Jordan Thompson
Jordan Thompson

Tennis betting tips: ATP Tour previews and best bets for Stuttgart and Den Bosch

Fresh from a profitable French Open, Andy Schooler is back to preview this week’s events in Stuttgart and Den Bosch as the ATP Tour hits the grass.

Tennis betting tips: ATP Tour

2pts win Alexander Bublik in the Boss Open at 8/1 (bet365, William Hill, BoyleSports)

1pt e.w. Brandon Nakashima in the Boss Open at 20/1 (bet365, William Hill, BoyleSports)

1pt e.w. Jordan Thompson in the Libema Open at 14/1 (Coral, Ladbrokes, Betfred)

0.5pt e.w. Rinky Hijikata in the Libema Open at 80/1 (Betfred)

Sky Bet odds | Paddy Power | Betfair Sportsbook

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Boss Open

  • Stuttgart, Germany (outdoor grass)

Time waits for no man, especially in tennis, and so a day after the completion of the French Open comes the start of the grasscourt season on the ATP Tour.

At time of writing, there technically remains a chance that Alex Zverev will play both the final at Roland Garros and this event in Stuttgart, although the player joked after his defeat on Sunday that is was about as likely as being able to replay his clash with Carlos Alcaraz.

Even if the German does make it to the start line, he’ll surely be worth opposing after a hard fortnight in Paris. It’s also worth remembering Zverev is yet to win a title on this surface.

In the first week of the grasscourt season, I’m looking to get with a player who will happy to have the green stuff back under his feet and will be able to hit the ground running.

Essentially, a player with a real affinity for the surface.


Now, I know the Kazakh doesn’t exactly have the strongest mentality in the world but if there’s a surface worth siding with him on, it’s this one.

Let’s take a look at the results from his last four grasscourt tournaments.

  • Wimbledon 2023 – made the last 16; lost to Andrey Rublev in a cracker
  • Halle 2023 – won the title, beating Rublev, Zverev and Jannik Sinner in the process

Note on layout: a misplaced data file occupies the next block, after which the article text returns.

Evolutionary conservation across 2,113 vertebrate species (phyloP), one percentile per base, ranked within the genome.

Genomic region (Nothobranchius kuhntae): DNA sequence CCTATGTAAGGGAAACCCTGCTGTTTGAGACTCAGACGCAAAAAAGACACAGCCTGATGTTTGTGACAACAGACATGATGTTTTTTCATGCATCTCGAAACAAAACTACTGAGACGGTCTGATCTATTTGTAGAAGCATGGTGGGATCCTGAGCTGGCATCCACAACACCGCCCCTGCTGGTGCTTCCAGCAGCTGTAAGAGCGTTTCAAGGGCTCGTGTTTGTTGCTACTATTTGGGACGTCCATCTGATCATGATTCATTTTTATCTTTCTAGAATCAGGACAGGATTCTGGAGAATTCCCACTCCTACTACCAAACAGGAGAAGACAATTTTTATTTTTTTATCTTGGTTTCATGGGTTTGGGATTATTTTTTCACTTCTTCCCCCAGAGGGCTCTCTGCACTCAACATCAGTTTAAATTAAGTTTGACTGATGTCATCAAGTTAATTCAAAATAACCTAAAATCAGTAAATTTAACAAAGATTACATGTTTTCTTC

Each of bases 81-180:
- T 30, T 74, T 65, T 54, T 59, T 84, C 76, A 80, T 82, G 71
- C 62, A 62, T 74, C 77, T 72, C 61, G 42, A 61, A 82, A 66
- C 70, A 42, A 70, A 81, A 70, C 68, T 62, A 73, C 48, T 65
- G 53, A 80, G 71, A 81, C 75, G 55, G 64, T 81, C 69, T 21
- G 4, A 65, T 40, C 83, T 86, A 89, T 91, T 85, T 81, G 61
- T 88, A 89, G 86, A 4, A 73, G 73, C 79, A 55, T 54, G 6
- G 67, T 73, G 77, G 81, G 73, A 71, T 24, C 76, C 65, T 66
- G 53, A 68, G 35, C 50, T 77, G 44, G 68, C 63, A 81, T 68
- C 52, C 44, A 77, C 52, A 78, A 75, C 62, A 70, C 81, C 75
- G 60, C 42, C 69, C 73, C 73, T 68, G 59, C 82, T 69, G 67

• Den Bosch 2023 – last 16, lost to Sinner
  • Newport 2022 – runner-up, losing 7-6 in the final set to Maxime Cressy

That’s an impressive run, one which has produced a 12-3 win-loss record.

Key to Bublik’s success is his huge first serve which is virtually guaranteed to win him a large number of points.

He’s won more than 80% of first-serve points in his last eight matches on grass with 91% topped in three of them.

With such a weapon, he’ll be tough to beat if he can get 60% of his first deliveries in play. He often does.

Bublik arrives in Stuttgart off the back of his best-ever claycourt season. Admittedly, that’s not saying a great deal – the Kazakh has openly admitted his hatred for the surface in the past – but it should mean he’s coming into the grass campaign with some confidence and arguably in the better frame of mind than ever before.

As the third seed this week, Bublik receives a first-round bye, meaning he’ll only need to win four matches to claim the title.

Alexander Bublik
Alexander Bublik

He’ll open against Fabian Marozsan or wild card Hamad Medjedovic, while Lorenzo Musetti is his scheduled quarter-final foe, although you have to wonder if the Italian will win two matches to get that far.

Ben Shelton or Matteo Berrettini could follow in the semis.

I’m wary of Berrettini.

He was my ante-post pick for Wimbledon due to his superb grasscourt record – check out that January preview for all the stats.

However, the fitness element remains a concern – Berrettini withdrew from most of the clay events and you have to feel he arrives here undercooked.

That said, the 28-year-old arrived here in similar circumstances in 2022 and duly won the title. He was also champion in 2019.

Still, a price of 11/1 about a player who hasn’t played for two months clearly carries plenty of risk so I’ll side with Bublik in this half of the draw.

The top half – that of Zverev – looks much more competitive.

It features defending champion Frances Tiafoe, former Wimbledon champion Andy Murray, plus the big-serving Arthur Rinderknech and Christopher Eubanks. And, maybe, Zverev.

However, the man I like at a big price is BRANDON NAKASHIMA.